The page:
260 colam domi, tunc tempus Maturare datur: durum procudit arator datur maturare multa, quæ mox forent prope

Vomeris obtusi dentem ; cavat arbore lintres : randa, cælo sereno: Aut pecori signum, aut numeros impressit acervis.

Exacuunt alii vallos, furcasque bicornes,
Atque Amerina parant lentæ retinacula viti. 265
Nunc facilis rubeâ texatur fiscina virgâ :
Nunc torrete igni fruges, nunc frangite saxo.
Quippe etiam festis quædam exercere diebus
Fas et jura sinunt : rivos deducere nulla
Religio vetuit, segeti prætendere sepem,

270
Insidias avibus moliri, incendere vepres,
Balantûmque gregem fluvio mersare salubri.

NOTES.

248. Densantur : is thickened—rendered dug out of the solid body of trees-troughs still more dark, night being extended, or-bowls,&c. lengthened out. At the poles there are six 263. Signum : in the sense of notas. Acer. months day, and six months night, alter- vis. Acervus is a heap or pile of any thing nately,

-a heap of grain. Here, probably, it is 249. Aurora : Aurora returns to them, taken for the sacks or bags that contained from us. She was goddess of the morning, the grain. the daughter of Titan and Terra. She fell 265. Amerina retinacula : osier strings, in love with Tithonus, the son of Laome- to fasten the limber vine. Amerina : an don, king of Troy, by whom she had Mem- adj. from Ameria, a town in Umbria, a non, who came to assist Priam against the spacious country in Italy, where osiers Greeks, and was slain by Achilles. She abounded. oblained for her lover immortality; but for- 266. Rubea virgâ: with the osier or wickgot, at the same time, to ask for perpetual er twig. Rubea : an adj. probably from youth and beauty. At last he grew old Rubi, a town of Campania, near which the and infirm; and requested her to reinove virga, or wicker abounded. Dr. Trapp unhim from the world; but as that could not derstands it in this sense, and as a reason be done, she is said to have changed him for so doing, he observes that rubeus, from into a grasshopper: which, as often as it rubus, the bramble, is no where found. grows old, renews its age. By meton. ele- Heyne is of the same opinion. gantly put for the morning.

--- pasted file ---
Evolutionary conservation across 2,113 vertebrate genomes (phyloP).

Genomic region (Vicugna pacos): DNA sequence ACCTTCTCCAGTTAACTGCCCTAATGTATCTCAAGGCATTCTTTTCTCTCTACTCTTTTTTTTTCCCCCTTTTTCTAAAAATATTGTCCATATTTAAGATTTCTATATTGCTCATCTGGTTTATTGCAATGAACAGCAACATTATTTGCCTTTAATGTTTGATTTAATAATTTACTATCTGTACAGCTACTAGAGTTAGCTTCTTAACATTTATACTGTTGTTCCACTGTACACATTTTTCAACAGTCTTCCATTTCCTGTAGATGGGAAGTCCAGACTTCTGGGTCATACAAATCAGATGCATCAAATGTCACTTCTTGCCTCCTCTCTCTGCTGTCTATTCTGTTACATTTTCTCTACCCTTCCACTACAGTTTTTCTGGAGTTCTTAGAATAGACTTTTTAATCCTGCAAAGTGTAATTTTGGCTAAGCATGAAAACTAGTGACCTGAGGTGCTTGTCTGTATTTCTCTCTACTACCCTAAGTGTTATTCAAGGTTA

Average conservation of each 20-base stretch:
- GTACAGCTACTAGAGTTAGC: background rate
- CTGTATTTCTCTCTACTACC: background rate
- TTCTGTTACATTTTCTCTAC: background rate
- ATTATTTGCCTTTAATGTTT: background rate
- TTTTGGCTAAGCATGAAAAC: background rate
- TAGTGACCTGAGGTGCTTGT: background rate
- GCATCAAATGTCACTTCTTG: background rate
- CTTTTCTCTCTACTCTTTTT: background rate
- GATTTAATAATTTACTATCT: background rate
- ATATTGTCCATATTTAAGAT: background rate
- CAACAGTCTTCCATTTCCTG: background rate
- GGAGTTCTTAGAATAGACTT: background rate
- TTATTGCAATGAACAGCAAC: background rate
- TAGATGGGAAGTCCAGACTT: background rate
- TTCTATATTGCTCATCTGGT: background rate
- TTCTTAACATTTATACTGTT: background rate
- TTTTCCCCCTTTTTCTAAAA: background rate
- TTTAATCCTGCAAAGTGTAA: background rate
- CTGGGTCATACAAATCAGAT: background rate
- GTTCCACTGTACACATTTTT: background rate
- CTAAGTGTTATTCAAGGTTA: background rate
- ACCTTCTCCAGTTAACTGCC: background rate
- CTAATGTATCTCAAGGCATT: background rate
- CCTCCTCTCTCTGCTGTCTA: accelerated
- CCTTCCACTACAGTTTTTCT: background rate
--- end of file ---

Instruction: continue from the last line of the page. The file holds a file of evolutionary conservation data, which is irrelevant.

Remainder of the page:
267. Torrete : dry. Fruges: grain-corn. 250. Oriens: in the sense of Sol.

269. Fas et Jura sinunt exercere, &c. 255. Deducere: to launch the armed fleets. There is a difference of signification between Marmor : in the sense of mare.

fas and jus. "The former implies a divine 256. Tempestivam: seasonable-denoting law, or what may be done, or is permitted the time proper for cutting the pine. Ever- to be done, by the laws of God. The lattere: in the sense of cædere.

ter a natural right—or a law founded in 261. Maturare: to do in season-or, at reason-common law. Deducere rivos : to leisure.

drain the water from his fields. 262. Dentem : the edge of his dull or 272. Balanlûm: gen. plu. of the pres. part. lunt share. Lintres. Those were vessels of balo, here used as a substantive--sheep.

Sæpe oleo tardi costas agitator aselli,
Vilibus aut onerat pomis: lapidemque revertens

274. Revertens domum Incusum, aut atræ massam picis, urbe reportat. 275 ex urbe, reportat Ipsa dies alios alio dedit ordine Luna

277. Pallidus Orcus Felices operum. Quintam fuge: pallidus Orcus,

satus est, Eumenidesque Eumenidesque satæ : tum partu Terra nefando

satæ sunt, illo die.
Cæumque, Iapetumque creat, sævumque Typhea,
Et conjuratos cælum rescindere fratres.

280
Ter sunt conati imponere Pelio Ossam
Scilicet, atque Ossæ frondosum involvere Olympum:
Ter Pater extructos disjecit fulmine montes.
Septima post decimam felix, et ponere vitem,

284. Septima dies post Et prensos domitare boves, et licia telæ

285 decimam est felix, et po Addere : nona fugæ melior, contraria furtis.

286. Nona dies est mo Multa adeò gelidâ meliùs se nocte dedêre :

lior fugæ, sed
Aut cùm Sole novo terras irrorat Eoüs.
Nocte leves stipulæ meliùs, nocte arida prata
Tondentur: noctés lentus non deficit humor. 290
Et quidam seros hyberni ad luminis ignes
Pervigilat, ferroque faces inspicat acuto.
Intereà longum cantu solata laborem
Arguto conjux percurrit pectine telas :

294. Conjux solata Aut dulcis musti Vulcano decoquit humorem,

295 longum laborem cantu Et foliis undam tepidi despumat aheni.

percurrit

nere

NOTES.

274. Lapidem incusum: a furrowed or 281. Pelio. The mountains here men indented stone, for the purpose of grinding tioned were very high mountains in Thescorn ; something like our mill-stone. saly, near the Sinus Thermaicus. The lat

276. Alios dies : other days. Alio ordine : ter is sometimes taken for heaven. in a different order from those above men- 286. Fugæ : in the sense of itineri ; and, tioned. The ancients superstitiously thought contraria, in the sense of adversa, vel sisome days of the month to be lucky, and nistra. others unlucky.